Elvis Presley’s first guitarist Scotty Moore has died aged 84.
The musician passed away at his home in Nashville, Tennessee on Tuesday. Moore was famous in the music industry due to his work with Elvis at the height of his career, with his guitar contributions on the singer’s hits such as “Jailhouse Rock,” “Blue Suede Shoes” and “Hound Dog” becoming legendary.
Following the news of his death, Phillips Recording Service engineer Matt Ross-Spang shared a snap of himself with Moore on Instagram, writing: “We lost one of the finest people I have ever met today. I was lucky to call you a friend and I’m very glad I got to see you just a few days ago.”
“The guitarist that changed the world…; especially mine; I hope you don’t mind if I keep stealing your licks. Love you Scotty.”
We lost one of the finest people I have ever met today. I was lucky to call you a friend and I’m very glad I got to see you just a few days ago. The guitarist that changed the world…; especially mine; I hope you don’t mind if I keep stealing your licks. Love you Scotty .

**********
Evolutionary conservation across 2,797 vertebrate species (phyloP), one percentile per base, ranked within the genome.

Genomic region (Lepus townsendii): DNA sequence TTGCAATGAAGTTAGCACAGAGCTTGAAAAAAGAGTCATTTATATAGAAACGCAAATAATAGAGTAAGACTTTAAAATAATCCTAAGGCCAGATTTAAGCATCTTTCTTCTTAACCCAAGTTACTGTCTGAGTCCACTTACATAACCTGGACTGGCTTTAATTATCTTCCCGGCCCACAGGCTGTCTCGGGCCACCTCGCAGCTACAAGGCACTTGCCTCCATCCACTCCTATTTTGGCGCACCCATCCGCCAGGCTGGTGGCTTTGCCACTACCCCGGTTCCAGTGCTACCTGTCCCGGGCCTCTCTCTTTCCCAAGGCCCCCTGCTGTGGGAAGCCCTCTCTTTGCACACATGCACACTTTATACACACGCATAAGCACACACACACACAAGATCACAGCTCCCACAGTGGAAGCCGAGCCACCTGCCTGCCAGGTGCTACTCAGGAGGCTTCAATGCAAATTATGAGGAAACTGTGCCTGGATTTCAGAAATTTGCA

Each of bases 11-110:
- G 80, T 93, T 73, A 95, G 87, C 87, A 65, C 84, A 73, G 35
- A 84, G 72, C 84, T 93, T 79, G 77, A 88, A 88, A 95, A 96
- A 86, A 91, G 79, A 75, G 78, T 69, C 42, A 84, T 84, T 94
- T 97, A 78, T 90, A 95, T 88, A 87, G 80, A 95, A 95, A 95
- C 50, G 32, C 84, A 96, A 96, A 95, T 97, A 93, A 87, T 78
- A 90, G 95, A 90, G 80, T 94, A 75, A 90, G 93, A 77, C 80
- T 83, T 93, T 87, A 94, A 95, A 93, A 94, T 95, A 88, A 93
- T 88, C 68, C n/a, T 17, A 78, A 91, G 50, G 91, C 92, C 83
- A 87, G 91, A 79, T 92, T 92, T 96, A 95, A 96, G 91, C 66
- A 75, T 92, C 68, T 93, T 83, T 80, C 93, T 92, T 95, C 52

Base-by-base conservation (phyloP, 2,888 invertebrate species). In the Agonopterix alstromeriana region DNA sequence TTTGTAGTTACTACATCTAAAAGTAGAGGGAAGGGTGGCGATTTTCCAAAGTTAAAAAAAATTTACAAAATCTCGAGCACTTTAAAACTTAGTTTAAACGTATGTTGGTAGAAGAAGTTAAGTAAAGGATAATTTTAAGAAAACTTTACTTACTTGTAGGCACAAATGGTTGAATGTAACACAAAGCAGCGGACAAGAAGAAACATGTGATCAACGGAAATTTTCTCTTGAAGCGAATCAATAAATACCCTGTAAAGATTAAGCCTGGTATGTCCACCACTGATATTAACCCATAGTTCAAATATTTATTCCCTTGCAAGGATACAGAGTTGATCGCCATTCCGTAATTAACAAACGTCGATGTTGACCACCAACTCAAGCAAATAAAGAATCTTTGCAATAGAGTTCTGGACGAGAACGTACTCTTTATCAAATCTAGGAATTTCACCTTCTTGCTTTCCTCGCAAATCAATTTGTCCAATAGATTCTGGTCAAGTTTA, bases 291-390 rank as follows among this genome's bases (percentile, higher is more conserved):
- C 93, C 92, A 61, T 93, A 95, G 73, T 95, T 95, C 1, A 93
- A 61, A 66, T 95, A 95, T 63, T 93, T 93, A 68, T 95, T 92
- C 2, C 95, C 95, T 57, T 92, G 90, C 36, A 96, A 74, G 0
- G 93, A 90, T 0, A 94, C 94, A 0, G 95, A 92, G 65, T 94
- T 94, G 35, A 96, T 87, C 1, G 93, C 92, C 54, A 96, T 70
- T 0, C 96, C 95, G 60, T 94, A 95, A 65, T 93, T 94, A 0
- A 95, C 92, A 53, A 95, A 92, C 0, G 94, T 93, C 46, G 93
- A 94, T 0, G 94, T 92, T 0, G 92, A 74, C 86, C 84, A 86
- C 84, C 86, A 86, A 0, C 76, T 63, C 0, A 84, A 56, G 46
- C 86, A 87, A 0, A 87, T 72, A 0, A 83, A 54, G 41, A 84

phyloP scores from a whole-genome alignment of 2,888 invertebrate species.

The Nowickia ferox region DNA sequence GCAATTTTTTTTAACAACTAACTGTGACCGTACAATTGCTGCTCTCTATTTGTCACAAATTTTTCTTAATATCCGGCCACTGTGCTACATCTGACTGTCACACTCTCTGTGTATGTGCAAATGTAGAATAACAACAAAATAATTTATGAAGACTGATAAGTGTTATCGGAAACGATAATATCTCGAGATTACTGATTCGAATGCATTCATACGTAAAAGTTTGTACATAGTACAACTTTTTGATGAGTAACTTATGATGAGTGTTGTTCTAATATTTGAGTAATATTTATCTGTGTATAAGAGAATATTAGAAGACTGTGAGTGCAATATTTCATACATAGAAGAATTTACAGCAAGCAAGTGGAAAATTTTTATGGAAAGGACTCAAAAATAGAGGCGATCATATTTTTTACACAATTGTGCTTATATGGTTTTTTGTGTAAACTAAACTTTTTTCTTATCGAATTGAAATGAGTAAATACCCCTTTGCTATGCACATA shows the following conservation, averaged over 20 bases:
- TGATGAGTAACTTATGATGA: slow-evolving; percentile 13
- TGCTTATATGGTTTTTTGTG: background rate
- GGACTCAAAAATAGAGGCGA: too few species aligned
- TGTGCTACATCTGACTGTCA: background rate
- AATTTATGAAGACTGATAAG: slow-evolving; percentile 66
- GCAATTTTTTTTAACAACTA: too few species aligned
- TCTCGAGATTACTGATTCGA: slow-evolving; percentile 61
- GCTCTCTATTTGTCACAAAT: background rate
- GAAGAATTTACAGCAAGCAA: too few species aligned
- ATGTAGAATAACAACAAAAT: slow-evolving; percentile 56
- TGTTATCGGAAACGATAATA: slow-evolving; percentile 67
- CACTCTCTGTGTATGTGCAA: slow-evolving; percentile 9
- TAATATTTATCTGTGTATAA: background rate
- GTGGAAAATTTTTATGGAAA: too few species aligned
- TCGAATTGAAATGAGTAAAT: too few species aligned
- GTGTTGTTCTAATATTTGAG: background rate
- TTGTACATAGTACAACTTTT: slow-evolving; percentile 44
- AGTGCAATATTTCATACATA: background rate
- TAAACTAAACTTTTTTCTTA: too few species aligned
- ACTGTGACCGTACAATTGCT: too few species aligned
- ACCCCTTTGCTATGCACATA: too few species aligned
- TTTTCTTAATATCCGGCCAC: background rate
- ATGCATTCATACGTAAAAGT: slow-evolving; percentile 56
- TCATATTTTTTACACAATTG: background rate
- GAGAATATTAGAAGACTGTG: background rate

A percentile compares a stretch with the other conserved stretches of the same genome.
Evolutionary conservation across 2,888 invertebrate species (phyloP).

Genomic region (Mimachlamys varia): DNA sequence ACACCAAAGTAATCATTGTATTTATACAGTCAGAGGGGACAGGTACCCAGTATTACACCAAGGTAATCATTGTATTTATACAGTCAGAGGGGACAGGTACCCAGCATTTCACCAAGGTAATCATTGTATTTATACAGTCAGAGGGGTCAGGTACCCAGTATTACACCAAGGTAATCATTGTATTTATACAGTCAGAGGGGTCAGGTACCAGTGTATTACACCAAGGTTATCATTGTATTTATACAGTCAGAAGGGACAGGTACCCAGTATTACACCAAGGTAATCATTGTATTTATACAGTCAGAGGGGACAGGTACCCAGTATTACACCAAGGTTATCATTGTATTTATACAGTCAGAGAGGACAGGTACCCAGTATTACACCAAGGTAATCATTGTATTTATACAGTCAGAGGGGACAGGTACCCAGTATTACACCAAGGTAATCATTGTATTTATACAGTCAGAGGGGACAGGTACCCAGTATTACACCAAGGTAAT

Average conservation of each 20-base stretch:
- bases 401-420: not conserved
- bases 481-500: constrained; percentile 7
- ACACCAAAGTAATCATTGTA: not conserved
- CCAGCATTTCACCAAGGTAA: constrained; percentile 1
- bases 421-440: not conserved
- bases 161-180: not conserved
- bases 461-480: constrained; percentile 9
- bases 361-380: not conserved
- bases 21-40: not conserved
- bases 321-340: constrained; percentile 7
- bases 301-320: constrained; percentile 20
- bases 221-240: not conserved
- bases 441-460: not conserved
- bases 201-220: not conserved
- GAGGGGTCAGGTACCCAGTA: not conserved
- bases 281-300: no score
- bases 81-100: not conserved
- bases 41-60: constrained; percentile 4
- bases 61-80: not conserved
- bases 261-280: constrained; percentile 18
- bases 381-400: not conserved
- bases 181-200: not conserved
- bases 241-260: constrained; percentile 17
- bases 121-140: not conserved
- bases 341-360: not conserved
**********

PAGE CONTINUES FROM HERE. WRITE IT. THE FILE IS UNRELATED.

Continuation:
A photo posted by Matt Ross-Spang (@monsieurmatt) on
Moore also made musical history through his work with Elvis and bassist Bill Black as The Blue Moon Boys, which they formed in 1954 and continued until 1968.
He also inspired countless musicians through his unique skills, including the Rolling Stones guitarist Keith Richards.
“Everyone else wanted to be Elvis…;I wanted to be Scotty,” Richards once said.
Moore was inducted into The Rock and Roll Hall of Fame in 2000, before The Memphis Music Hall of Fame inducted him last October. Due to the musician’s ill health, Richards was on hand to accept the honor in his place, and once again spoke of his love for the guitarist.
“I think without Scotty, I wouldn’t be here,” he said. “I don’t know how many people would be either. He was such an inspiration.”
After his work with Elvis, Moore played alongside stars such as Johnny Cash, Dolly Parton, Ringo Starr and Jerry Lee Lewis as a freelance studio engineer on albums and television specials.
Moore is survived by his five children, Donald, Linda, Andrea, Vikki Hein, and Tasha, and numerous grandchildren.